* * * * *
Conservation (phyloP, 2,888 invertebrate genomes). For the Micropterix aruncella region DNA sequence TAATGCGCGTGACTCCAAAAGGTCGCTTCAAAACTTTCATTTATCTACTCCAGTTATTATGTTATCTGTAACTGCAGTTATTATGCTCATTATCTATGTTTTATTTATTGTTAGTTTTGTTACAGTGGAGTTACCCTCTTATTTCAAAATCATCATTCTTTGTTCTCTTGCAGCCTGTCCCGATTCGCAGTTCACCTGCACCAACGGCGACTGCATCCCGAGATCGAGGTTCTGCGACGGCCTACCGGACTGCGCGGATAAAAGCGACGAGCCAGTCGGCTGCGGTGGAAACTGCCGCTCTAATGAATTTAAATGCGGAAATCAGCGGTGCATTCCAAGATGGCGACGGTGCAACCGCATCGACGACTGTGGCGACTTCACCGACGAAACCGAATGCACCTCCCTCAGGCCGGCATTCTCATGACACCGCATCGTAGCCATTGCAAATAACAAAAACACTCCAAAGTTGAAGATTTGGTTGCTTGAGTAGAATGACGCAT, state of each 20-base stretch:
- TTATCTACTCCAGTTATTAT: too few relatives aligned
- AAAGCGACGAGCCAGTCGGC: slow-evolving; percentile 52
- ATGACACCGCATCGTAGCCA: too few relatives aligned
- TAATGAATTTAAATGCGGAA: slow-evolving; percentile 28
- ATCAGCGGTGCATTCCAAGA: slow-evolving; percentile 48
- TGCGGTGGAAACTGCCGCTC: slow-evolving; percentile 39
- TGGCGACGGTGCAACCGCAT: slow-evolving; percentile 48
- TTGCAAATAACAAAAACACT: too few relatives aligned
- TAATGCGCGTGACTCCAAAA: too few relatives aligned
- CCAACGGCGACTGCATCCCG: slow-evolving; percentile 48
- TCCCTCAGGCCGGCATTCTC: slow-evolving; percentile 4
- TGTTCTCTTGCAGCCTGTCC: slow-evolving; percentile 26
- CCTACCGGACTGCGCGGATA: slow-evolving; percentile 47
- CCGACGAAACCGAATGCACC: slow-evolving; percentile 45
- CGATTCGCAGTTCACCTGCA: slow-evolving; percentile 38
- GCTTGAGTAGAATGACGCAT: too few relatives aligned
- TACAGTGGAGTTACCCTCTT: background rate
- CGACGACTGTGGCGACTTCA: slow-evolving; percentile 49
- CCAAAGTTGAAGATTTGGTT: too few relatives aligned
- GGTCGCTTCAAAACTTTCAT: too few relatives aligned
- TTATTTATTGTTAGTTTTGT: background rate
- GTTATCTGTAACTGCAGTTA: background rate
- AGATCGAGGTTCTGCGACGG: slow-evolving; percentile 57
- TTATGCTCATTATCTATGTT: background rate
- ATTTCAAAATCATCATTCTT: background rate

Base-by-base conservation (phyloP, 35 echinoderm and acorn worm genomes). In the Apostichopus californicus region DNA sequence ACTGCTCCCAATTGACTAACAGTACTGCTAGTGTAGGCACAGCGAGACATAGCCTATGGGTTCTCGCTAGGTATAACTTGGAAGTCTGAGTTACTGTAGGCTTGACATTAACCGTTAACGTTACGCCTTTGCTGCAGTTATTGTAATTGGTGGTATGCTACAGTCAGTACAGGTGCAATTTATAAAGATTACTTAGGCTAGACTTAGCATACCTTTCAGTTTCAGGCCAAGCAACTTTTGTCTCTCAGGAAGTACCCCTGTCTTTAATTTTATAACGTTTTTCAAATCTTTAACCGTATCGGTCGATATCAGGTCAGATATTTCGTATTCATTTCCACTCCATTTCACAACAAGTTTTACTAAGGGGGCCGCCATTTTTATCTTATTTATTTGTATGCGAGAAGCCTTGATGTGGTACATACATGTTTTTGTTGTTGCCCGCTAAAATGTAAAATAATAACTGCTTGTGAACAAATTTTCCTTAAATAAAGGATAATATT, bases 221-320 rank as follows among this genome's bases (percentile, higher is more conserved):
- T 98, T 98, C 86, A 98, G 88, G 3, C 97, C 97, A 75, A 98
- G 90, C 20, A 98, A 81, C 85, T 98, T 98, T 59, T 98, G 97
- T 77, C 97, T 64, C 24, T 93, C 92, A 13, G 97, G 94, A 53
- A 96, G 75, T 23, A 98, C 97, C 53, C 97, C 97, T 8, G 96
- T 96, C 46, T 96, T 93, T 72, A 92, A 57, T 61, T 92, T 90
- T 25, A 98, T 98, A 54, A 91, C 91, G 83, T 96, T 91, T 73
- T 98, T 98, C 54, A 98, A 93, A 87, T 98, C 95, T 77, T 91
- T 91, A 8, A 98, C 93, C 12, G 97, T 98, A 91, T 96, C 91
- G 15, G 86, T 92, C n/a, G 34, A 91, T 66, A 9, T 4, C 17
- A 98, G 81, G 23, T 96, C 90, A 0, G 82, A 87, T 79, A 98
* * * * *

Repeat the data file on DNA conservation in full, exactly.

Conservation (phyloP, 2,888 invertebrate genomes). For the Micropterix aruncella region DNA sequence TAATGCGCGTGACTCCAAAAGGTCGCTTCAAAACTTTCATTTATCTACTCCAGTTATTATGTTATCTGTAACTGCAGTTATTATGCTCATTATCTATGTTTTATTTATTGTTAGTTTTGTTACAGTGGAGTTACCCTCTTATTTCAAAATCATCATTCTTTGTTCTCTTGCAGCCTGTCCCGATTCGCAGTTCACCTGCACCAACGGCGACTGCATCCCGAGATCGAGGTTCTGCGACGGCCTACCGGACTGCGCGGATAAAAGCGACGAGCCAGTCGGCTGCGGTGGAAACTGCCGCTCTAATGAATTTAAATGCGGAAATCAGCGGTGCATTCCAAGATGGCGACGGTGCAACCGCATCGACGACTGTGGCGACTTCACCGACGAAACCGAATGCACCTCCCTCAGGCCGGCATTCTCATGACACCGCATCGTAGCCATTGCAAATAACAAAAACACTCCAAAGTTGAAGATTTGGTTGCTTGAGTAGAATGACGCAT, state of each 20-base stretch:
- TTATCTACTCCAGTTATTAT: too few relatives aligned
- AAAGCGACGAGCCAGTCGGC: slow-evolving; percentile 52
- ATGACACCGCATCGTAGCCA: too few relatives aligned
- TAATGAATTTAAATGCGGAA: slow-evolving; percentile 28
- ATCAGCGGTGCATTCCAAGA: slow-evolving; percentile 48
- TGCGGTGGAAACTGCCGCTC: slow-evolving; percentile 39
- TGGCGACGGTGCAACCGCAT: slow-evolving; percentile 48
- TTGCAAATAACAAAAACACT: too few relatives aligned
- TAATGCGCGTGACTCCAAAA: too few relatives aligned
- CCAACGGCGACTGCATCCCG: slow-evolving; percentile 48
- TCCCTCAGGCCGGCATTCTC: slow-evolving; percentile 4
- TGTTCTCTTGCAGCCTGTCC: slow-evolving; percentile 26
- CCTACCGGACTGCGCGGATA: slow-evolving; percentile 47
- CCGACGAAACCGAATGCACC: slow-evolving; percentile 45
- CGATTCGCAGTTCACCTGCA: slow-evolving; percentile 38
- GCTTGAGTAGAATGACGCAT: too few relatives aligned
- TACAGTGGAGTTACCCTCTT: background rate
- CGACGACTGTGGCGACTTCA: slow-evolving; percentile 49
- CCAAAGTTGAAGATTTGGTT: too few relatives aligned
- GGTCGCTTCAAAACTTTCAT: too few relatives aligned
- TTATTTATTGTTAGTTTTGT: background rate
- GTTATCTGTAACTGCAGTTA: background rate
- AGATCGAGGTTCTGCGACGG: slow-evolving; percentile 57
- TTATGCTCATTATCTATGTT: background rate
- ATTTCAAAATCATCATTCTT: background rate

Base-by-base conservation (phyloP, 35 echinoderm and acorn worm genomes). In the Apostichopus californicus region DNA sequence ACTGCTCCCAATTGACTAACAGTACTGCTAGTGTAGGCACAGCGAGACATAGCCTATGGGTTCTCGCTAGGTATAACTTGGAAGTCTGAGTTACTGTAGGCTTGACATTAACCGTTAACGTTACGCCTTTGCTGCAGTTATTGTAATTGGTGGTATGCTACAGTCAGTACAGGTGCAATTTATAAAGATTACTTAGGCTAGACTTAGCATACCTTTCAGTTTCAGGCCAAGCAACTTTTGTCTCTCAGGAAGTACCCCTGTCTTTAATTTTATAACGTTTTTCAAATCTTTAACCGTATCGGTCGATATCAGGTCAGATATTTCGTATTCATTTCCACTCCATTTCACAACAAGTTTTACTAAGGGGGCCGCCATTTTTATCTTATTTATTTGTATGCGAGAAGCCTTGATGTGGTACATACATGTTTTTGTTGTTGCCCGCTAAAATGTAAAATAATAACTGCTTGTGAACAAATTTTCCTTAAATAAAGGATAATATT, bases 221-320 rank as follows among this genome's bases (percentile, higher is more conserved):
- T 98, T 98, C 86, A 98, G 88, G 3, C 97, C 97, A 75, A 98
- G 90, C 20, A 98, A 81, C 85, T 98, T 98, T 59, T 98, G 97
- T 77, C 97, T 64, C 24, T 93, C 92, A 13, G 97, G 94, A 53
- A 96, G 75, T 23, A 98, C 97, C 53, C 97, C 97, T 8, G 96
- T 96, C 46, T 96, T 93, T 72, A 92, A 57, T 61, T 92, T 90
- T 25, A 98, T 98, A 54, A 91, C 91, G 83, T 96, T 91, T 73
- T 98, T 98, C 54, A 98, A 93, A 87, T 98, C 95, T 77, T 91
- T 91, A 8, A 98, C 93, C 12, G 97, T 98, A 91, T 96, C 91
- G 15, G 86, T 92, C n/a, G 34, A 91, T 66, A 9, T 4, C 17
- A 98, G 81, G 23, T 96, C 90, A 0, G 82, A 87, T 79, A 98